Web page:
What makes the textual image of a woman with a penis so compelling, malleable, and persistent? The phallic woman can be a ribald joke, a fantastical impossibility, a masculine usurper, an ultimately unthreatening sexual style, an interrogation into the I of the author, or an examination of female culpability. Every Inch a Woman takes note of a proliferation of phallic feminine figures in disparate North American and European texts from the end of the nineteenth century onward. Carellin Brooks traces this phallic-woman motif backward to the sexological case study, and forward to newspaper accounts of testosterone-taking third-sexers. Brooks examines both high and low literature, pornography, postmodern theory, and writing.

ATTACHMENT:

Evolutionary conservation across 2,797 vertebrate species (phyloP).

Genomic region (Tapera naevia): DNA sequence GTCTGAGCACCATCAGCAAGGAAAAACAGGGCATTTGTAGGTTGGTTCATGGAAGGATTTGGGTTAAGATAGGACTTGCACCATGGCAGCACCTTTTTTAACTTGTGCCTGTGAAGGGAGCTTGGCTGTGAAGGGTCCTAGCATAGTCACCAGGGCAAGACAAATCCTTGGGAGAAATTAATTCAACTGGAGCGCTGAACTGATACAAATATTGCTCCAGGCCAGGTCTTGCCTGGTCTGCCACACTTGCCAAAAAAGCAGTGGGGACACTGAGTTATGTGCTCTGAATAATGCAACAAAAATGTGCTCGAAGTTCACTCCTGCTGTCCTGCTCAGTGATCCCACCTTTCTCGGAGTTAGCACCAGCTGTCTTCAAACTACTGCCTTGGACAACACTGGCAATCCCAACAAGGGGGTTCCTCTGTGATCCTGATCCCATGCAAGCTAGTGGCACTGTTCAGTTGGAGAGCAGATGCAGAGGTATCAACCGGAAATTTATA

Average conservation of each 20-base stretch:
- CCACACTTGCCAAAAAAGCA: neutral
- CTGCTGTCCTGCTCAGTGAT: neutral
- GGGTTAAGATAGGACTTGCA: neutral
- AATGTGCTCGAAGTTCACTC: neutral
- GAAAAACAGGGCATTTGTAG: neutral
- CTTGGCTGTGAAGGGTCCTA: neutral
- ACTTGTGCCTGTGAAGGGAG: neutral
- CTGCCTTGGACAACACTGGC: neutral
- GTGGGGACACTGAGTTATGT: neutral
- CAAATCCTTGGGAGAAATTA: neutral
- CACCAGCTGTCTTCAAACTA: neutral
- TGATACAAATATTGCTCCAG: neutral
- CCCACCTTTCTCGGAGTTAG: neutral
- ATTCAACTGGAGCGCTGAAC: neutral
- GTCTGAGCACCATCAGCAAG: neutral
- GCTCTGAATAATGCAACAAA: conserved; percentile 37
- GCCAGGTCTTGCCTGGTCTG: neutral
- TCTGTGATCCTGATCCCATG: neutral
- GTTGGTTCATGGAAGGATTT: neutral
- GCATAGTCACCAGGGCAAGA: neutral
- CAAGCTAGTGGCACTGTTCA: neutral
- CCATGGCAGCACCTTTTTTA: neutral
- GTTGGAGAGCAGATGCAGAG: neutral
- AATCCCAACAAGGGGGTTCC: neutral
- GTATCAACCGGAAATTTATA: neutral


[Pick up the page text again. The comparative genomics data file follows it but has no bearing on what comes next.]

Carellin Brooks was a Rhodes Scholar and holds a Master’s in English literature from Oxford University. She is the editor of Bad Jobs and co-editor of Carnal Nation.
And you thought all academic books were dull? ... [a] penetrating study of gender-bending penetration.